Is it possible to start a business, but not have my name publicly associated with it?


This sounds ultra fishy, but it really is just for keeping a certain person from determining who is behind a company. I want to start a business with a business name, in any state, and not have my name publicly available.

Obviously, the state and federal governments would have to be able to track it down so that they made sure I paid taxes, and that's fine. I just don't want anyone to be able to go to a courthouse or government building and have public access to see that it's me who owns it.

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asked Jun 14 '11 at 03:09
No Thanks
21 points
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  • @B Mitch, I can't vote for your answer. I mean, the site won't let me since I'm not logged in. I apologize that I can't vote it up or accept it, but thank you for your answer. I'm looking into it as we speak. – No Thanks 13 years ago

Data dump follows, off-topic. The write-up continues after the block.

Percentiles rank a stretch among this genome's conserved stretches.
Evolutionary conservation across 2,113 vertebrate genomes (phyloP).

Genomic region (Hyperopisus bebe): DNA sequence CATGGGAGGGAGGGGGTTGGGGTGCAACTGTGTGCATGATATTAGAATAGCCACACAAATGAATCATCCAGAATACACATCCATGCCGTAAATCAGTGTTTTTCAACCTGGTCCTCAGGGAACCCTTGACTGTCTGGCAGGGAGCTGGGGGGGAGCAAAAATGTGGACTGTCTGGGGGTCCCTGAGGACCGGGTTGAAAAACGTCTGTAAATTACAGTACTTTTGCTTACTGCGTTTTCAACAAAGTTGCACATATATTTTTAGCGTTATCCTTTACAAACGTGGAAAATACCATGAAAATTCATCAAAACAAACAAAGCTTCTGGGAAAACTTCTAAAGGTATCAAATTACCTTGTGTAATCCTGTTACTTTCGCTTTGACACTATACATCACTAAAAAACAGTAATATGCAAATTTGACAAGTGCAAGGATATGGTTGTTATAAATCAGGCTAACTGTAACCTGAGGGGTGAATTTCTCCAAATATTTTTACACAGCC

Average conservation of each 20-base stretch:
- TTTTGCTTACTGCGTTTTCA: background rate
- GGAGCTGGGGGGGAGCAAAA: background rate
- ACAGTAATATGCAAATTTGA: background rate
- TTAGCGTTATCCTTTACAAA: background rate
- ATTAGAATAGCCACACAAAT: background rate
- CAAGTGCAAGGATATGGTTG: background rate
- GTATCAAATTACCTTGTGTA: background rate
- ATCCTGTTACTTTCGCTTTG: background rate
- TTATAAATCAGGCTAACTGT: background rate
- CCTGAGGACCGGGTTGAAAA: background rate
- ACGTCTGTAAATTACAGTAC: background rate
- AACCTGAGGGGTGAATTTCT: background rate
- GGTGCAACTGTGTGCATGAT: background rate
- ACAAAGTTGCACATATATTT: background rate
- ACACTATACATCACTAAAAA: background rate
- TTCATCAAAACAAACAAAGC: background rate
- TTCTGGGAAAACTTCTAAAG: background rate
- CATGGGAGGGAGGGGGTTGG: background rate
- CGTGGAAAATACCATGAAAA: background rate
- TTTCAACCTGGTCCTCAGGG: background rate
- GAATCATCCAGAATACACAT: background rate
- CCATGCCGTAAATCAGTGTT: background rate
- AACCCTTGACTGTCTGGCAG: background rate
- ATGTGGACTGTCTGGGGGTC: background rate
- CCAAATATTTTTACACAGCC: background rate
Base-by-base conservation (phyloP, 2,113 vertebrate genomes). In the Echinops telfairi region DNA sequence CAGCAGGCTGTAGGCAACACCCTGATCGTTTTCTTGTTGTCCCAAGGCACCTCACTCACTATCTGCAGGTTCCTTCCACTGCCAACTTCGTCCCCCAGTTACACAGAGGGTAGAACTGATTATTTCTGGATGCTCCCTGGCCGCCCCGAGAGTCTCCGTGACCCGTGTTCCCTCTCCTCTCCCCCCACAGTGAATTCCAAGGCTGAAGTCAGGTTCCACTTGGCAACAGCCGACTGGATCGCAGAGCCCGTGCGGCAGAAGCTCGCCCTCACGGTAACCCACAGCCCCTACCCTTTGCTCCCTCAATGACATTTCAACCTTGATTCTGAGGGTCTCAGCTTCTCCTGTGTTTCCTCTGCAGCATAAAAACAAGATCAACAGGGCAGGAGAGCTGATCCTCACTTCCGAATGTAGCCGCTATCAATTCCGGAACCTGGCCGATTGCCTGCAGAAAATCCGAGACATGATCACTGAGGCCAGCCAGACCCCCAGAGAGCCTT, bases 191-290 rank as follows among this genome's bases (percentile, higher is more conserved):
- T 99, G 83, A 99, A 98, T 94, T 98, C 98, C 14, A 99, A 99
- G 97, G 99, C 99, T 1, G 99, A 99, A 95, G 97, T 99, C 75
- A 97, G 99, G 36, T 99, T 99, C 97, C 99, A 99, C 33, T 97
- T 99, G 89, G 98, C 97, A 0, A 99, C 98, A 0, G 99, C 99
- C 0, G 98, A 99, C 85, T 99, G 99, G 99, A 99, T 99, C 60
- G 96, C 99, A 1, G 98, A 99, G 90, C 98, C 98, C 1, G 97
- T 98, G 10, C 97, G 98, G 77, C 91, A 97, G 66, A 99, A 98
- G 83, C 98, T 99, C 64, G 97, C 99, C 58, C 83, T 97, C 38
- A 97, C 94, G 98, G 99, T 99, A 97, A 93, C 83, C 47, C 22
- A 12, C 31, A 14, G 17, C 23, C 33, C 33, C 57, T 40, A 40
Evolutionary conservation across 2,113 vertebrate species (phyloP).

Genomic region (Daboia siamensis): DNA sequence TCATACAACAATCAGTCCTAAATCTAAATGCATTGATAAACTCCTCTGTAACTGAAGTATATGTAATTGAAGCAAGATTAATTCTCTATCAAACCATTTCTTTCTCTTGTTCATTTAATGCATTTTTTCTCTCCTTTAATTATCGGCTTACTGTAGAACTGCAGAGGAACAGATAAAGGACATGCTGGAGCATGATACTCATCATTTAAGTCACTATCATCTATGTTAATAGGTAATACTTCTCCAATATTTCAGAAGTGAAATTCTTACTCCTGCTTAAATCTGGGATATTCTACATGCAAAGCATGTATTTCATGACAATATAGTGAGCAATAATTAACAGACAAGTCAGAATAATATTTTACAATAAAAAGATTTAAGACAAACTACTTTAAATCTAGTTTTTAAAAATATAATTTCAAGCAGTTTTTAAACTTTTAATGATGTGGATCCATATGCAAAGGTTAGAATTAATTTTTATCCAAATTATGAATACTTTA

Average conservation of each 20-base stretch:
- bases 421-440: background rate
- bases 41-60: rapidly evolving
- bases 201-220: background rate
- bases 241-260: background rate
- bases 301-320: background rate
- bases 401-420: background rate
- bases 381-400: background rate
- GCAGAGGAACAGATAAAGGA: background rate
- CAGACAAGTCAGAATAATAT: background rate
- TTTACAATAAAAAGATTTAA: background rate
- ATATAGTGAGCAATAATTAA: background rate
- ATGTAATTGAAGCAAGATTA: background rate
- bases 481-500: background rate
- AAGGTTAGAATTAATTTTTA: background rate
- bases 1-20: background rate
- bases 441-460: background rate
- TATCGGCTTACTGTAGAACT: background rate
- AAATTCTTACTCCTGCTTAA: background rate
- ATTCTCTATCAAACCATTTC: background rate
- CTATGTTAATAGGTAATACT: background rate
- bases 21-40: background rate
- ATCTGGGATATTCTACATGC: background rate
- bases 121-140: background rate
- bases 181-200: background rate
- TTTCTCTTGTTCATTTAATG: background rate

2 Answers


I believe the closest you'll get is incorporating in Nevada. That protects the names of any stock holders in the company, though you may need to work with a company specializing in this to get your name completely off of the books.

Edit: Actually, since you have to disclose the name of the business owner in Nevada, Delaware appears to be your best option since that has privacy for the owner names from the public. Nevada has complete privacy of share holders even from the IRS, which you mention you don't need (and really, why should anyone).

answered Jun 14 '11 at 04:19
B Mitch
1,342 points


Provided your name does not appear in incorporation documents, you will not be identifyable but that means you do not have an officer or director position. If this is an attempt to shield assets, there are other ways to do that.

answered Jun 14 '11 at 05:40
Sharon Drew
61 points
  • No, not to shield assets. Merely to keep a specific enquiring individual to discover who resides behind a business name. – No Thanks 13 years ago

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